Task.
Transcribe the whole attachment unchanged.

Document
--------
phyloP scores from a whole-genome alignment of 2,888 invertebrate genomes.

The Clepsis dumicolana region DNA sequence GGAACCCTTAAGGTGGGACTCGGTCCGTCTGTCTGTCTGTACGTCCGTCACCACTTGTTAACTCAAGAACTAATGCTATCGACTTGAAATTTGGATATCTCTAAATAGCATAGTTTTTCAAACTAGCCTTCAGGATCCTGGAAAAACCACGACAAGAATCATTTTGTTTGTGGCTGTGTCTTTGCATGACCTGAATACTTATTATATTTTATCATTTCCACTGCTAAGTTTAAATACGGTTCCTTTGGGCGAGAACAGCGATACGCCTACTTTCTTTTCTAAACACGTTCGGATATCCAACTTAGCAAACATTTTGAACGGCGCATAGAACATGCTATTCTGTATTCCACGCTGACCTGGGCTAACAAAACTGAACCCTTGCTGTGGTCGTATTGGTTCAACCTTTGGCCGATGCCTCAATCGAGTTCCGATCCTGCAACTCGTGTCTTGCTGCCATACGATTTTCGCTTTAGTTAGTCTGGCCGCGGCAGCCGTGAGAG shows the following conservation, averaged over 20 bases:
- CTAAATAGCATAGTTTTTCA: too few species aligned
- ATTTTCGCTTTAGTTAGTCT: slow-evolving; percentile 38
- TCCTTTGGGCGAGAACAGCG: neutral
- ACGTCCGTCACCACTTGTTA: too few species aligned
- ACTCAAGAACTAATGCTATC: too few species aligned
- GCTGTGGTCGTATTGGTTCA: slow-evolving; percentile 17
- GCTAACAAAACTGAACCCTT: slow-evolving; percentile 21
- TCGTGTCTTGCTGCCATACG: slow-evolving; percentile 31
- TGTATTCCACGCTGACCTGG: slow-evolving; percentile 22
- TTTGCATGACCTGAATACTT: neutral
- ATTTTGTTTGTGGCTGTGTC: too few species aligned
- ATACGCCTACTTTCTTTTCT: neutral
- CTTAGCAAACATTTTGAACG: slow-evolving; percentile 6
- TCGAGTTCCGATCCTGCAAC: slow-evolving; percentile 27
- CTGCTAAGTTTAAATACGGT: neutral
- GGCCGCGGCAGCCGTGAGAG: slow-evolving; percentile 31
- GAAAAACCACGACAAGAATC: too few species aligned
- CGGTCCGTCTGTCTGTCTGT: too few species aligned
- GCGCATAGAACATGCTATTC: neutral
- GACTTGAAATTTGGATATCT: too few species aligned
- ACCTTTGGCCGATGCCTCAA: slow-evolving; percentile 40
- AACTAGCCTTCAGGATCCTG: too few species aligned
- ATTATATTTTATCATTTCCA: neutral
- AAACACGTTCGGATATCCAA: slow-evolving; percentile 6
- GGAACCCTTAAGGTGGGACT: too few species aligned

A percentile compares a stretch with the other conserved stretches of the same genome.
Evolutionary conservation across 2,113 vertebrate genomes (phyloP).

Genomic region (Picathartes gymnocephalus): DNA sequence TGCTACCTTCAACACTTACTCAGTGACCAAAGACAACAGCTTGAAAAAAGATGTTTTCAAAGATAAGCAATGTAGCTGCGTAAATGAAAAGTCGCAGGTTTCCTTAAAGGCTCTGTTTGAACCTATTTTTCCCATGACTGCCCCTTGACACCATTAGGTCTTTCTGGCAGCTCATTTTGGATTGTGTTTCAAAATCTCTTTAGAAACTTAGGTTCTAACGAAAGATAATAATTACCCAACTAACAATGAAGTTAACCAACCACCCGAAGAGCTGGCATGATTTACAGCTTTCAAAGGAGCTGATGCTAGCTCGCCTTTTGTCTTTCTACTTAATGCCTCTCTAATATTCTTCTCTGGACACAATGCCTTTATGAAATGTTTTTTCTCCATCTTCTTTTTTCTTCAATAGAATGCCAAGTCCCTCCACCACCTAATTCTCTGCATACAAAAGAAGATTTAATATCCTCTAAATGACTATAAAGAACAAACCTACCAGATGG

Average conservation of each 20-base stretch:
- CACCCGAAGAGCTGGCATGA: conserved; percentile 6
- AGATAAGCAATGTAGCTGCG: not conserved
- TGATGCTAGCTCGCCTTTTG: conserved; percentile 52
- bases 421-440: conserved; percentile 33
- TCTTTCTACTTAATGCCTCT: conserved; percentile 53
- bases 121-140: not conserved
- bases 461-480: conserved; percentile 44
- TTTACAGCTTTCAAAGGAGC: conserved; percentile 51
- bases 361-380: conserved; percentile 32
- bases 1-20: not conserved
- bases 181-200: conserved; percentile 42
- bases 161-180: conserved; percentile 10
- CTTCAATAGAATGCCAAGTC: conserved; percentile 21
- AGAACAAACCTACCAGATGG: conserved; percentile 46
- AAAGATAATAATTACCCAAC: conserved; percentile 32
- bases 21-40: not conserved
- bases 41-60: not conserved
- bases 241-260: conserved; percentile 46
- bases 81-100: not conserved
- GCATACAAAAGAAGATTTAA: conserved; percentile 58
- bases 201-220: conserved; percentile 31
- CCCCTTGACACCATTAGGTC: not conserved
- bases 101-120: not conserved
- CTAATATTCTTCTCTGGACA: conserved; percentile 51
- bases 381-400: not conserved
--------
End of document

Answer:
phyloP scores from a whole-genome alignment of 2,888 invertebrate genomes.

The Clepsis dumicolana region DNA sequence GGAACCCTTAAGGTGGGACTCGGTCCGTCTGTCTGTCTGTACGTCCGTCACCACTTGTTAACTCAAGAACTAATGCTATCGACTTGAAATTTGGATATCTCTAAATAGCATAGTTTTTCAAACTAGCCTTCAGGATCCTGGAAAAACCACGACAAGAATCATTTTGTTTGTGGCTGTGTCTTTGCATGACCTGAATACTTATTATATTTTATCATTTCCACTGCTAAGTTTAAATACGGTTCCTTTGGGCGAGAACAGCGATACGCCTACTTTCTTTTCTAAACACGTTCGGATATCCAACTTAGCAAACATTTTGAACGGCGCATAGAACATGCTATTCTGTATTCCACGCTGACCTGGGCTAACAAAACTGAACCCTTGCTGTGGTCGTATTGGTTCAACCTTTGGCCGATGCCTCAATCGAGTTCCGATCCTGCAACTCGTGTCTTGCTGCCATACGATTTTCGCTTTAGTTAGTCTGGCCGCGGCAGCCGTGAGAG shows the following conservation, averaged over 20 bases:
- CTAAATAGCATAGTTTTTCA: too few species aligned
- ATTTTCGCTTTAGTTAGTCT: slow-evolving; percentile 38
- TCCTTTGGGCGAGAACAGCG: neutral
- ACGTCCGTCACCACTTGTTA: too few species aligned
- ACTCAAGAACTAATGCTATC: too few species aligned
- GCTGTGGTCGTATTGGTTCA: slow-evolving; percentile 17
- GCTAACAAAACTGAACCCTT: slow-evolving; percentile 21
- TCGTGTCTTGCTGCCATACG: slow-evolving; percentile 31
- TGTATTCCACGCTGACCTGG: slow-evolving; percentile 22
- TTTGCATGACCTGAATACTT: neutral
- ATTTTGTTTGTGGCTGTGTC: too few species aligned
- ATACGCCTACTTTCTTTTCT: neutral
- CTTAGCAAACATTTTGAACG: slow-evolving; percentile 6
- TCGAGTTCCGATCCTGCAAC: slow-evolving; percentile 27
- CTGCTAAGTTTAAATACGGT: neutral
- GGCCGCGGCAGCCGTGAGAG: slow-evolving; percentile 31
- GAAAAACCACGACAAGAATC: too few species aligned
- CGGTCCGTCTGTCTGTCTGT: too few species aligned
- GCGCATAGAACATGCTATTC: neutral
- GACTTGAAATTTGGATATCT: too few species aligned
- ACCTTTGGCCGATGCCTCAA: slow-evolving; percentile 40
- AACTAGCCTTCAGGATCCTG: too few species aligned
- ATTATATTTTATCATTTCCA: neutral
- AAACACGTTCGGATATCCAA: slow-evolving; percentile 6
- GGAACCCTTAAGGTGGGACT: too few species aligned

A percentile compares a stretch with the other conserved stretches of the same genome.
Evolutionary conservation across 2,113 vertebrate genomes (phyloP).

Genomic region (Picathartes gymnocephalus): DNA sequence TGCTACCTTCAACACTTACTCAGTGACCAAAGACAACAGCTTGAAAAAAGATGTTTTCAAAGATAAGCAATGTAGCTGCGTAAATGAAAAGTCGCAGGTTTCCTTAAAGGCTCTGTTTGAACCTATTTTTCCCATGACTGCCCCTTGACACCATTAGGTCTTTCTGGCAGCTCATTTTGGATTGTGTTTCAAAATCTCTTTAGAAACTTAGGTTCTAACGAAAGATAATAATTACCCAACTAACAATGAAGTTAACCAACCACCCGAAGAGCTGGCATGATTTACAGCTTTCAAAGGAGCTGATGCTAGCTCGCCTTTTGTCTTTCTACTTAATGCCTCTCTAATATTCTTCTCTGGACACAATGCCTTTATGAAATGTTTTTTCTCCATCTTCTTTTTTCTTCAATAGAATGCCAAGTCCCTCCACCACCTAATTCTCTGCATACAAAAGAAGATTTAATATCCTCTAAATGACTATAAAGAACAAACCTACCAGATGG

Average conservation of each 20-base stretch:
- CACCCGAAGAGCTGGCATGA: conserved; percentile 6
- AGATAAGCAATGTAGCTGCG: not conserved
- TGATGCTAGCTCGCCTTTTG: conserved; percentile 52
- bases 421-440: conserved; percentile 33
- TCTTTCTACTTAATGCCTCT: conserved; percentile 53
- bases 121-140: not conserved
- bases 461-480: conserved; percentile 44
- TTTACAGCTTTCAAAGGAGC: conserved; percentile 51
- bases 361-380: conserved; percentile 32
- bases 1-20: not conserved
- bases 181-200: conserved; percentile 42
- bases 161-180: conserved; percentile 10
- CTTCAATAGAATGCCAAGTC: conserved; percentile 21
- AGAACAAACCTACCAGATGG: conserved; percentile 46
- AAAGATAATAATTACCCAAC: conserved; percentile 32
- bases 21-40: not conserved
- bases 41-60: not conserved
- bases 241-260: conserved; percentile 46
- bases 81-100: not conserved
- GCATACAAAAGAAGATTTAA: conserved; percentile 58
- bases 201-220: conserved; percentile 31
- CCCCTTGACACCATTAGGTC: not conserved
- bases 101-120: not conserved
- CTAATATTCTTCTCTGGACA: conserved; percentile 51
- bases 381-400: not conserved